Ontario Walleye Fishing at it’s Best!

WalleyeOntario Walleye fishing around Chapleau Ontario is said to be some of Canada’s best! Chapleau Ontario is located in the Northeast part of the province 3.5 hours north of the boarder of Sault Ste. Marie Michigan. In Ontario any Walleye over 30 inches is deemed to be a trophy.

Our sparkling clean Northern lakes and rivers produce good size as well as large numbers of Walleye. Even the most seasoned fisher-person will get excited just thinking about fishing this far north. Kanipahow Wilderness Resort is fortunate to be on the Chapleau Lake/River system which never stops supplying our walleyes with fresh water and lots of food.

01The river has as many as 45 sets of rapids over 6o miles that supplies perfect spawning grounds which keeps the population of Walleyes high and healthy year after year. The big secret to finding and catching early season walleyes is the fact that there really aren’t that many secrets.  Instead  it’s a matter of reading the conditions and reacting to them, and then maybe investing a little elbow grease.  It’s always a challenge but there’s always hope, and if you can keep an open mind you could be well on your way to putting together a nice early season catch.

Finding a logical place to start is the first piece of the puzzle and includes the classic variety like shallow rock and gravel shorelines and bars.  Rocks certainly are important as they are the key to successful walleye spawns, but not all of the good walleye lakes have a lot of rocks.  In fact some of them are completely void, and one of the big reasons they are often overlooked.  All of the above information can give you some confidence and if you know a lake has fishable numbers of walleyes you’ll give it more effort and will be less likely to throw in the towel if you don’t first succeed.  Confidence plays a major role in any angler’s success and is the key to good catches. Locating early season walleyes in unnatural and natural walleye lakes alike is not all that difficult, and really starts at the weed line.  Weed lines attract and hold spawning perch, minnows, crustaceans and insects (including larvae) all of which can pull in hungry walleyes.   Early season weed lines are usually just starting to pop up leaving walleyes out in the open where they can be easily found and caught.  A little later on the weeds can become so dense that they’re impenetrable, restricting anglers to the outside edges.  Larger weed lines have a better chance of holding more fish than smaller ones simply because of their size as they can afford more feeding opportunities.  They also require a flat area in the right depth range and with the proper bottom content to develop the densest growth. Likely depth ranges include four or five feet to maybe fifteen or so, depending on bottom content and water clarity.   Finding early growth can be done a couple of ways including keeping your eyes glued to a good depth finder and looking for light growth close to the bottom. If you’re seeing some weeds popping up you can go back and work them over by dragging a bait like a jig and minnow (live minnows are a must in the early season).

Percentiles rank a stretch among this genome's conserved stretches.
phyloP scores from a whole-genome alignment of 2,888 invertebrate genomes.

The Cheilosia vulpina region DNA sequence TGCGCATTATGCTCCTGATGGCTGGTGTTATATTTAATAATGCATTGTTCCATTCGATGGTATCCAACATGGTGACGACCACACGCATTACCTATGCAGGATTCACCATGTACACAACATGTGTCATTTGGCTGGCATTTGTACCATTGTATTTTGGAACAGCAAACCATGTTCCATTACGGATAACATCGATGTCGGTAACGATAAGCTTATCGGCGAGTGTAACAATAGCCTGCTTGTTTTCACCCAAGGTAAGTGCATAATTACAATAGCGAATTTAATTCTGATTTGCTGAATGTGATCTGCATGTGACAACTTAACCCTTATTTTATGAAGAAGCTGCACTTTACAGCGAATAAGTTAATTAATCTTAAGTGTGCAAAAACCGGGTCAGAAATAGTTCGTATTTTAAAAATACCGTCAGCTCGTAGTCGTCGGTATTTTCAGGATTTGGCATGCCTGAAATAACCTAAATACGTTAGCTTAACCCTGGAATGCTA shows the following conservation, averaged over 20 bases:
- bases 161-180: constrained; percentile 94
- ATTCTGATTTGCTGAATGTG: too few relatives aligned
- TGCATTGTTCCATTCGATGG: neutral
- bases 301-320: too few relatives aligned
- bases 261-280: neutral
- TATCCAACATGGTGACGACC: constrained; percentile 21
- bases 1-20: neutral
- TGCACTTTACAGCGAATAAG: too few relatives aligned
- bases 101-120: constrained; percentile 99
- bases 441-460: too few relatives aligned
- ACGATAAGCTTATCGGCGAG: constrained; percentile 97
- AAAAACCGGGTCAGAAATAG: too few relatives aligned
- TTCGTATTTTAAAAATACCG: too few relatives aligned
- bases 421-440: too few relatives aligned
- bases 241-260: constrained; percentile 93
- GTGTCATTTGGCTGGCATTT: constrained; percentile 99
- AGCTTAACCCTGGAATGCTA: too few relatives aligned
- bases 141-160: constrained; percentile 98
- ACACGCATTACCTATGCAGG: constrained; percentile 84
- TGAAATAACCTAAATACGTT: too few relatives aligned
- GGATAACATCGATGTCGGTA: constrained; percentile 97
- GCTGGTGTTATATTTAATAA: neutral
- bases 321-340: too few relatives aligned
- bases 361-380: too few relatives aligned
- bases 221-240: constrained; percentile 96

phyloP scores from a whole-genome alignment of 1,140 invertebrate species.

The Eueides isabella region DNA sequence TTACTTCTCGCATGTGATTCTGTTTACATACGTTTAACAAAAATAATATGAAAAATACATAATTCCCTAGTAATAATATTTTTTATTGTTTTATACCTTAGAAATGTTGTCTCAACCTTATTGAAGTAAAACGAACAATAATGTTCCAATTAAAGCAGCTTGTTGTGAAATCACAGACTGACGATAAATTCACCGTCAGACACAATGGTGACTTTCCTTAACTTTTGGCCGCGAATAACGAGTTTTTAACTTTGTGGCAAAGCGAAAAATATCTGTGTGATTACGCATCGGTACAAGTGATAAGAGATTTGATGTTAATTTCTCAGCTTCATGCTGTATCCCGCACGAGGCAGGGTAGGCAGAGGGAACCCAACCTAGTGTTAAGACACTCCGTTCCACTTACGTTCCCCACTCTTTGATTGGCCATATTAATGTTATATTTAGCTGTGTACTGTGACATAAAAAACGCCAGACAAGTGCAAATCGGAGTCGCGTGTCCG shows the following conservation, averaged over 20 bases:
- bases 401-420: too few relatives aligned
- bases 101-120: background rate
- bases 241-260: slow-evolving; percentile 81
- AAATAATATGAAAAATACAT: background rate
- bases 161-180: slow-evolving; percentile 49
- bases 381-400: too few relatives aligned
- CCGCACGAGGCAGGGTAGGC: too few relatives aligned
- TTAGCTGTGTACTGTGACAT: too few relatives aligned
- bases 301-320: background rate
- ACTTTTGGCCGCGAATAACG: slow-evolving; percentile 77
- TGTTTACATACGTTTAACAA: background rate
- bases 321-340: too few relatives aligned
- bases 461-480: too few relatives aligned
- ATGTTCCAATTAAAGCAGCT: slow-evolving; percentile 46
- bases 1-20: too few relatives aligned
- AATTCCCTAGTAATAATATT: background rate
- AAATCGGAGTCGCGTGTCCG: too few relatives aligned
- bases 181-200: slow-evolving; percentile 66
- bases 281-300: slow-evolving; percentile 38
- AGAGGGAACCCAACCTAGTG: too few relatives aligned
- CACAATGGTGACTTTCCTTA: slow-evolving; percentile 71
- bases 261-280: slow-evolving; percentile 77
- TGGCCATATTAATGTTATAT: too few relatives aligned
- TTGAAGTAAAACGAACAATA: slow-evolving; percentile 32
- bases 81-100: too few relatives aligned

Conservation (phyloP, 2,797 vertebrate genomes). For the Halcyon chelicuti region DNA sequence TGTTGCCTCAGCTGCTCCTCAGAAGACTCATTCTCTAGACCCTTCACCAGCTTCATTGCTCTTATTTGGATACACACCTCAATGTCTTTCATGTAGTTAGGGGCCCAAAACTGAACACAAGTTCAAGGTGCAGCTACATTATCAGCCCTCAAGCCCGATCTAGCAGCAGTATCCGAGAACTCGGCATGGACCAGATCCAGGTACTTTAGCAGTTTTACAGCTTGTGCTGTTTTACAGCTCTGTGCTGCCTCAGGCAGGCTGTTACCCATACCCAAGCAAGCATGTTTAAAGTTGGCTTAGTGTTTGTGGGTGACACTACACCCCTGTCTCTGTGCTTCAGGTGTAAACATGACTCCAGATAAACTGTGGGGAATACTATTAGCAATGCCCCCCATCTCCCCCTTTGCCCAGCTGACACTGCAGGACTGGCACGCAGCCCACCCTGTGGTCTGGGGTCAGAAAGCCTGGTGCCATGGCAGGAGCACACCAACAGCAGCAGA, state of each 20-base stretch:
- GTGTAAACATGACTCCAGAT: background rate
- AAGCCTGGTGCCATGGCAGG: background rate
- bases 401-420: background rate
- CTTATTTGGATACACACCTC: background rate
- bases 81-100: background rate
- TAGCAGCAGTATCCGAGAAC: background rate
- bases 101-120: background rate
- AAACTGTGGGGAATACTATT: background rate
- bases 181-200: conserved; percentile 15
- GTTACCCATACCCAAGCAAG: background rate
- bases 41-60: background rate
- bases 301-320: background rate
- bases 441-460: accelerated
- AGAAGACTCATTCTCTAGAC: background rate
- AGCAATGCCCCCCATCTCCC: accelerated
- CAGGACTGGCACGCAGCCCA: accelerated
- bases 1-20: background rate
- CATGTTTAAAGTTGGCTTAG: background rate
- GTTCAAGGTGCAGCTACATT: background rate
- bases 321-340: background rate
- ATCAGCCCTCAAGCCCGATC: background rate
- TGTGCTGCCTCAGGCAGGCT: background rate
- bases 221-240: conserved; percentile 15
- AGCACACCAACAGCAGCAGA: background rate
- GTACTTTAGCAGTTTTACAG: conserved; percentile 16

dscn0073Another option for finding and catching fish is running a crankbait like a #7 or #9 Shad Rap right over the tops of the weeds but unless the fish are really charged up it’s hard to beat the jig and minnow combo.  A jig and shiner is a top early producer and Northland Tackle has designed a perfect jig for the dragging technique called the Shiner Jig.  The tricky jig has a long shank hook that can be run through the mouth, out the gill, and back up the side keeping the minnow alive and putting the hook back far enough to nail the short strikers.  A basic drag includes casting the jig and minnow out a short distance from the boat and either drifting with the wind or moving steadily along with the use of the motor.

The key is getting the bait to the bottom, giving it a short snap, and then letting the jig fall back to the bottom before repeating the process.  Detecting a light bite of a walleye can be tough and is all about feel and is where a good graphite rod can make a difference.  A great rod like a 6’3” medium action Tournament series can really help and the difference can be surprising.  In fact you can actually feel a walleye pickup on slack line and is a real eye opener. When working over a weed flat; be sure to hit it all from deep to shallow.